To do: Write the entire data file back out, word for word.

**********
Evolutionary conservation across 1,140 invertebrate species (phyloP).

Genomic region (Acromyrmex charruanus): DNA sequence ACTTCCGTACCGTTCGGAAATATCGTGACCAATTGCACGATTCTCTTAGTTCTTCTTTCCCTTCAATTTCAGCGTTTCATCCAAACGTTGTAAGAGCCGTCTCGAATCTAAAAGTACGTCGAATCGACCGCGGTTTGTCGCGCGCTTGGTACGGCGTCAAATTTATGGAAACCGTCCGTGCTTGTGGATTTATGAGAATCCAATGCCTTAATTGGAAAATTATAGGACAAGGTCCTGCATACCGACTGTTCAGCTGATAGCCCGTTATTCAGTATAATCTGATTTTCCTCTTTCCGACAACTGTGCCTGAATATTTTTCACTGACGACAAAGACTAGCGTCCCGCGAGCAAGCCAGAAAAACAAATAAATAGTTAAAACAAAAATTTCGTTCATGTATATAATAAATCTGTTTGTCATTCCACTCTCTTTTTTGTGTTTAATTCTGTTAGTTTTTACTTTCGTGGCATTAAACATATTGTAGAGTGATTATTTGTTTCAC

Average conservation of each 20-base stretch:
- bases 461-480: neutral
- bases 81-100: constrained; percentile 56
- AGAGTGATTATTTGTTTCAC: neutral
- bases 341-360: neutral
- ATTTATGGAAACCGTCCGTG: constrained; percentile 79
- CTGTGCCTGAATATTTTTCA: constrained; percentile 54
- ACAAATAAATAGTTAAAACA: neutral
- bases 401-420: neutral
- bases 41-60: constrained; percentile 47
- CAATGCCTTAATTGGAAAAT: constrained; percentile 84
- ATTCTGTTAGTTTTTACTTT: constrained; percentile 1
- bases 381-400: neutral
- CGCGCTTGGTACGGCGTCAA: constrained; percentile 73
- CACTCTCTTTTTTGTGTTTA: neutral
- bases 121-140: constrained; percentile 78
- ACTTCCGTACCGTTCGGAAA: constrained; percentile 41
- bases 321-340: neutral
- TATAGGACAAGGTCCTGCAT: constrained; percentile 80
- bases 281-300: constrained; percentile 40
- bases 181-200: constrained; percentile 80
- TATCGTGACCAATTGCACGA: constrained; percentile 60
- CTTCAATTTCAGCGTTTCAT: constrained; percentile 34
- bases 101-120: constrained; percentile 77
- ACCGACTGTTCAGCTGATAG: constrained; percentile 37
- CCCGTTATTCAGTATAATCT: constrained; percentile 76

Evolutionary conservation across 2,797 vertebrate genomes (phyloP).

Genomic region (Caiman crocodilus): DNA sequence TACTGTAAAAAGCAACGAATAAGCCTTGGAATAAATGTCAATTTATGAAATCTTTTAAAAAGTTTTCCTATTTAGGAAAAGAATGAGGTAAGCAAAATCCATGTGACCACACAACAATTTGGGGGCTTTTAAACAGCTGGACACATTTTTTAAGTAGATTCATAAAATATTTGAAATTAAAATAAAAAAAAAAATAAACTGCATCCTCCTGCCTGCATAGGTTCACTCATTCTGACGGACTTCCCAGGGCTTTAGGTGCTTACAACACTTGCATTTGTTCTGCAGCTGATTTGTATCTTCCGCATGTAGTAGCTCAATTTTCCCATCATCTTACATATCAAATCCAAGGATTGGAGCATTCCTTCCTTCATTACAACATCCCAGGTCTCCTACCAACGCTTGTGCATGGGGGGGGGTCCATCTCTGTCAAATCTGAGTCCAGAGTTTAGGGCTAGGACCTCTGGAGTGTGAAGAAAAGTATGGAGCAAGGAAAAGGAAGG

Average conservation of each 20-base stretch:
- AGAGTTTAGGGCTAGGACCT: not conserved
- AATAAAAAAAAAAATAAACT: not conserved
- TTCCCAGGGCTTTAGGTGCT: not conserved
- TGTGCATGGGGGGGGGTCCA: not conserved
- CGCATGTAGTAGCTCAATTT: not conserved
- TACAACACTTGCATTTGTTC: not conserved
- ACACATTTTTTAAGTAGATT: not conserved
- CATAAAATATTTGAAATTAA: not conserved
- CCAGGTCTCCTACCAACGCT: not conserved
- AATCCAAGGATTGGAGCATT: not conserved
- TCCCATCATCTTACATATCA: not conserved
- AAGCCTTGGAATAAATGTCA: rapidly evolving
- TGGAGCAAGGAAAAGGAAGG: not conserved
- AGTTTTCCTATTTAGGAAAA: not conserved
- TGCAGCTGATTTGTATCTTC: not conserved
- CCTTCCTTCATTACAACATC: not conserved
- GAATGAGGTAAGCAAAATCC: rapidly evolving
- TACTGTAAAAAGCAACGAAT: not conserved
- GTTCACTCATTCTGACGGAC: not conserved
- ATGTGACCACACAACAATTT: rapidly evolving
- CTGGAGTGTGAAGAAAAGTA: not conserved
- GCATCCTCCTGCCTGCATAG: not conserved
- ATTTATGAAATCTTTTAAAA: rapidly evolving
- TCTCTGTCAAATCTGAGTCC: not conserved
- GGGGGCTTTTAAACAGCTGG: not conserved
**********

Evolutionary conservation across 1,140 invertebrate species (phyloP).

Genomic region (Acromyrmex charruanus): DNA sequence ACTTCCGTACCGTTCGGAAATATCGTGACCAATTGCACGATTCTCTTAGTTCTTCTTTCCCTTCAATTTCAGCGTTTCATCCAAACGTTGTAAGAGCCGTCTCGAATCTAAAAGTACGTCGAATCGACCGCGGTTTGTCGCGCGCTTGGTACGGCGTCAAATTTATGGAAACCGTCCGTGCTTGTGGATTTATGAGAATCCAATGCCTTAATTGGAAAATTATAGGACAAGGTCCTGCATACCGACTGTTCAGCTGATAGCCCGTTATTCAGTATAATCTGATTTTCCTCTTTCCGACAACTGTGCCTGAATATTTTTCACTGACGACAAAGACTAGCGTCCCGCGAGCAAGCCAGAAAAACAAATAAATAGTTAAAACAAAAATTTCGTTCATGTATATAATAAATCTGTTTGTCATTCCACTCTCTTTTTTGTGTTTAATTCTGTTAGTTTTTACTTTCGTGGCATTAAACATATTGTAGAGTGATTATTTGTTTCAC

Average conservation of each 20-base stretch:
- bases 461-480: neutral
- bases 81-100: constrained; percentile 56
- AGAGTGATTATTTGTTTCAC: neutral
- bases 341-360: neutral
- ATTTATGGAAACCGTCCGTG: constrained; percentile 79
- CTGTGCCTGAATATTTTTCA: constrained; percentile 54
- ACAAATAAATAGTTAAAACA: neutral
- bases 401-420: neutral
- bases 41-60: constrained; percentile 47
- CAATGCCTTAATTGGAAAAT: constrained; percentile 84
- ATTCTGTTAGTTTTTACTTT: constrained; percentile 1
- bases 381-400: neutral
- CGCGCTTGGTACGGCGTCAA: constrained; percentile 73
- CACTCTCTTTTTTGTGTTTA: neutral
- bases 121-140: constrained; percentile 78
- ACTTCCGTACCGTTCGGAAA: constrained; percentile 41
- bases 321-340: neutral
- TATAGGACAAGGTCCTGCAT: constrained; percentile 80
- bases 281-300: constrained; percentile 40
- bases 181-200: constrained; percentile 80
- TATCGTGACCAATTGCACGA: constrained; percentile 60
- CTTCAATTTCAGCGTTTCAT: constrained; percentile 34
- bases 101-120: constrained; percentile 77
- ACCGACTGTTCAGCTGATAG: constrained; percentile 37
- CCCGTTATTCAGTATAATCT: constrained; percentile 76

Evolutionary conservation across 2,797 vertebrate genomes (phyloP).

Genomic region (Caiman crocodilus): DNA sequence TACTGTAAAAAGCAACGAATAAGCCTTGGAATAAATGTCAATTTATGAAATCTTTTAAAAAGTTTTCCTATTTAGGAAAAGAATGAGGTAAGCAAAATCCATGTGACCACACAACAATTTGGGGGCTTTTAAACAGCTGGACACATTTTTTAAGTAGATTCATAAAATATTTGAAATTAAAATAAAAAAAAAAATAAACTGCATCCTCCTGCCTGCATAGGTTCACTCATTCTGACGGACTTCCCAGGGCTTTAGGTGCTTACAACACTTGCATTTGTTCTGCAGCTGATTTGTATCTTCCGCATGTAGTAGCTCAATTTTCCCATCATCTTACATATCAAATCCAAGGATTGGAGCATTCCTTCCTTCATTACAACATCCCAGGTCTCCTACCAACGCTTGTGCATGGGGGGGGGTCCATCTCTGTCAAATCTGAGTCCAGAGTTTAGGGCTAGGACCTCTGGAGTGTGAAGAAAAGTATGGAGCAAGGAAAAGGAAGG

Average conservation of each 20-base stretch:
- AGAGTTTAGGGCTAGGACCT: not conserved
- AATAAAAAAAAAAATAAACT: not conserved
- TTCCCAGGGCTTTAGGTGCT: not conserved
- TGTGCATGGGGGGGGGTCCA: not conserved
- CGCATGTAGTAGCTCAATTT: not conserved
- TACAACACTTGCATTTGTTC: not conserved
- ACACATTTTTTAAGTAGATT: not conserved
- CATAAAATATTTGAAATTAA: not conserved
- CCAGGTCTCCTACCAACGCT: not conserved
- AATCCAAGGATTGGAGCATT: not conserved
- TCCCATCATCTTACATATCA: not conserved
- AAGCCTTGGAATAAATGTCA: rapidly evolving
- TGGAGCAAGGAAAAGGAAGG: not conserved
- AGTTTTCCTATTTAGGAAAA: not conserved
- TGCAGCTGATTTGTATCTTC: not conserved
- CCTTCCTTCATTACAACATC: not conserved
- GAATGAGGTAAGCAAAATCC: rapidly evolving
- TACTGTAAAAAGCAACGAAT: not conserved
- GTTCACTCATTCTGACGGAC: not conserved
- ATGTGACCACACAACAATTT: rapidly evolving
- CTGGAGTGTGAAGAAAAGTA: not conserved
- GCATCCTCCTGCCTGCATAG: not conserved
- ATTTATGAAATCTTTTAAAA: rapidly evolving
- TCTCTGTCAAATCTGAGTCC: not conserved
- GGGGGCTTTTAAACAGCTGG: not conserved